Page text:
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Liverpool Biennial 2018: Beautiful world, where are you (working title)

Liverpool Biennial 2018: Beautiful world, where are you (working title)

Words, Patrick Kirk-Smith

Beauteous world, where art thou gone? O, thou,
Nature’s blooming youth, return once more!
Ah, but in song’s fairy region now
Lives thy fabled trace so dear of yore!
Cold and perished, sorrow now the plains,
Not one godhead greets my longing sight;
Ah, the shadow only now remains
Of yon living image bright!
Friedrich von Schiller, The Gods of Greece

Sally Tallant, Director of Liverpool Biennial: “What do you think of biennials in general?”
Kitty Scott, Co-Curator of Liverpool Biennial 2018: “At the end of the day, its art that we’re looking at… I want to see a good exhibition. I want to see the best possible art. That’s what gives me pleasure.”

During what was an astonishingly short talk for the breath of its coverage, Sally Tallant and Kitty Scott introduced their starting points for Biennial 2018. What became most obvious was their desire to find a way to look inwards, and outwards at the same time.

At the risk of sounding like the first draft of a dissertation, it’s a thing of many centres. A festival that is going to attempt to be many things at any one time, and enter that arena very intentionally. A very Derridian festival – in its focus on discussion, change and multiple focus. Just like the work Kitty Scott has been involved with in the past, and the experience she is bringing. The plan (if it can be called that at this stage) is to define Liverpool through bringing the outside in, and by exporting the city out.

That actually starts much sooner than July 2018, as Biennial 2016 goes on tour along the Leeds-Liverpool Canal.

The differences between Sally Tallant and Kitty Scott are also worth keeping in mind as this festival develops. Kitty, for example, described a living bee hive sculpture by Pierre Huygle, Untilled, as a piece that works to engage and develop its environment; something that has grown with its space. Sally described it as “an enormous hairdo of bees”.

There’s nothing wrong with either evaluation of that work, but I can’t help feeling that these two are going to do incredible things, through incredible conversations and challenging discussions that take turns at being either evaluative or sharp.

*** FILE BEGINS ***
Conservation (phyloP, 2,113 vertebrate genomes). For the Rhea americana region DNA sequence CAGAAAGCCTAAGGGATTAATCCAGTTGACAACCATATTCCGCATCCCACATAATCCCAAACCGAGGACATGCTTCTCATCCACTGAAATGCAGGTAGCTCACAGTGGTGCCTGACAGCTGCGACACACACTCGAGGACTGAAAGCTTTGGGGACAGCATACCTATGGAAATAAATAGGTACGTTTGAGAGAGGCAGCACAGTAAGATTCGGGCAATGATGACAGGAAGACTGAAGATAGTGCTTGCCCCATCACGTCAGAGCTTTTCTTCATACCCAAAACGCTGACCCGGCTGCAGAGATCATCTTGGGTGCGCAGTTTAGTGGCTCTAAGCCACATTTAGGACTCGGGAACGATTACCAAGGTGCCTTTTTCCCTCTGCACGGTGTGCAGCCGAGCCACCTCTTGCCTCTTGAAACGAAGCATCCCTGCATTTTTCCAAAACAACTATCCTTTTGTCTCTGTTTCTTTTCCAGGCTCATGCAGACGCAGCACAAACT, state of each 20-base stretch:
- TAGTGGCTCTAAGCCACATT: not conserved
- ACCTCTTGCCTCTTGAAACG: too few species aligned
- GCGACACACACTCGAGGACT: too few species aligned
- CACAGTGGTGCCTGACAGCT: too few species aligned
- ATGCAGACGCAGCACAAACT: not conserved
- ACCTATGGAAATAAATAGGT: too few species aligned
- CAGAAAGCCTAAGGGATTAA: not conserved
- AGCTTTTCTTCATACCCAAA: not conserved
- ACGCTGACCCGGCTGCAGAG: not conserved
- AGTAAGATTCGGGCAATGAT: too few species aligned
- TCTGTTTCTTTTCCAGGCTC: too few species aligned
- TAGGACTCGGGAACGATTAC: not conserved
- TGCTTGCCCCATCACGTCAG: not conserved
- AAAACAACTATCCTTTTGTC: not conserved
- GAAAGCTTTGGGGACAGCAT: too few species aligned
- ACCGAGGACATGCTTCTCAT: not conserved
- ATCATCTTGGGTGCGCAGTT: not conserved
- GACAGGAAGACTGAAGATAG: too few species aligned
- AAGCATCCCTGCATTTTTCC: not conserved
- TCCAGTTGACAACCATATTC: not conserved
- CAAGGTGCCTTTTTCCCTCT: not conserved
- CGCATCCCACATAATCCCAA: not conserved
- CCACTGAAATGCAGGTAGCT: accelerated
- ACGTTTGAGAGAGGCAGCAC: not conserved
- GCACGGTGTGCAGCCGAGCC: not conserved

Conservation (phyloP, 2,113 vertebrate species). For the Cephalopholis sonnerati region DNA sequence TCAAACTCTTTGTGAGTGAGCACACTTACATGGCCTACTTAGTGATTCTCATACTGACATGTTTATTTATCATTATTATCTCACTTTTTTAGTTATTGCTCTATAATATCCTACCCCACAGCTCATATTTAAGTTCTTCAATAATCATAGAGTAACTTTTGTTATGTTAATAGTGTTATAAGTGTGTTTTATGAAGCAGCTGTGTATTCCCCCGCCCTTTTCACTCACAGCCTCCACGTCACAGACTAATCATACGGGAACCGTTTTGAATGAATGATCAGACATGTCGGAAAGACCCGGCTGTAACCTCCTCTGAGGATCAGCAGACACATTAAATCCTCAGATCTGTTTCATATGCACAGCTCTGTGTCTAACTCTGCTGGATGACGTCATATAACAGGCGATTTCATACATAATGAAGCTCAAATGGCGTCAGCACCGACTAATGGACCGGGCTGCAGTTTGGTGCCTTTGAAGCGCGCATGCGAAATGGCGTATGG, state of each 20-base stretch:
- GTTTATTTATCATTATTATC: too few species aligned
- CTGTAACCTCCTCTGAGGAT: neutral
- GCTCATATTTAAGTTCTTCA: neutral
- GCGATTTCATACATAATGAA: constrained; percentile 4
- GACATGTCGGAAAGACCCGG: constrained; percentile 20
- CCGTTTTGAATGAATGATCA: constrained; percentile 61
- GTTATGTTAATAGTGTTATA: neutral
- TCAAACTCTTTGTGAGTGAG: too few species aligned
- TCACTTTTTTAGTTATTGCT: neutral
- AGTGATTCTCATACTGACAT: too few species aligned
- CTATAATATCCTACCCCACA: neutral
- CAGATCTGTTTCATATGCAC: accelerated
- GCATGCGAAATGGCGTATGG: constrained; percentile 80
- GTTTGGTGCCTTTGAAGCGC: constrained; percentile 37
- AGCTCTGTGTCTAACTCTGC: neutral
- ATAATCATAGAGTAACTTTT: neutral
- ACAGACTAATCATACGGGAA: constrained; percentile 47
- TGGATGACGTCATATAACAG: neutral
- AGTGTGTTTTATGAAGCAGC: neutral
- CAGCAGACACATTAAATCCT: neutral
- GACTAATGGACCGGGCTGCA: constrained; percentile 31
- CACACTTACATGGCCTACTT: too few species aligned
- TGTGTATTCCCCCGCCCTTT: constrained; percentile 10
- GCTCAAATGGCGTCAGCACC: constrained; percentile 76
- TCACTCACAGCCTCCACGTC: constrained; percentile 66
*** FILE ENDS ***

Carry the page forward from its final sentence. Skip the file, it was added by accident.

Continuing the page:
‘Intense’ might be best to describe the developing dialogue around their theme. The theme is perfect though. It’s a beehive in itself, with a working title based on a classical composition based on a poem, in the context of a contemporary city that is undergoing a devolution that enforces the consideration of context.

The title, ‘Beautiful world, where are you?’ is a question that suits Biennial 2018 to the ground. The quote comes from a composition by Franz Schubert which he based on a Friedrich Schiller poem, The Gods of Greece. The poem (which I frantically googled during the talk) talks of fear, and longing, and loss of a world long gone. But, it also grabs and claws at hope, wanting to find a good and honorable place in the world it now finds itself in.

If you look back to the launch of Liverpool Biennial 2016, you might recall the inclusion of a vast amount of litter, brought in to galleries from all over Europe, introduced by Sally Tallant, with a score of councillors and local MPs, writhing in post-Brexit-blues. Well 2018 allows the Biennial team to consider where they sit, not just in Liverpool, or Merseyside, or the North West, or the UK, or Europe, but on a fast evolving globe.

It’s about the Biennial Touring Programme, which starts at Touchstones Rochdale on the 11th March, which will take Biennial 2016 through six northern towns and cities. And it’s about New North and South, a new UK-Asia collaboration that features eleven organisations, five of which are Biennials. It’s about listening to the now truly international team that are building this Biennial, on where they see Liverpool. But most importantly, it’s about listening to Liverpool on where it sits.

Hearing from Kitty Scott, at such an early stage in planning, put some focus on Liverpool’s place in all that. Her first few days in the city have included visits to cultural and heritage locations. Her first response to any question was that “outside is as important as inside”. And the most pertinent thing she mentioned from her visits so far was a set of tiny ivory dentures in the University of Liverpool’s Garstang archive. Now I for one had no idea there was a tiny set of ivory dentures in an archive at the university. So there should be a huge amount of respect given to the input of this curatorial tourist, whose curious ideas seem to have taken her to very tiny pieces of history already.

These small histories, paired with the potential catalogue of internationally significant artists she brings with her, could be a perfect Biennial. Looking at what is actually a few different festivals that work as one, but do not share any one centre.

What I’m seeing now is a Venn diagram, and the Biennial is in the middle. Its sound like a Biennial that will very much be a sum of its parts, rather than a presentation of them.

Whatever lies in the middle of that… That’s Liverpool Biennial 2018. Or it might not be. This was a talk about the starting points, and starting points change, just like conversations. Maybe it will take everything from one centre, and grow new centres from them. Maybe it will centre on one idea and try to resist the others, but perhaps the most important thing to pass on was the question they ended on:

“We’d invite people to come forward, if there’s something you know about this city that maybe we don’t, hidden treasures we haven’t yet come across, then we need to know.”

So tell them:


Liverpool Biennial 2018: 14th July – 28th October 2018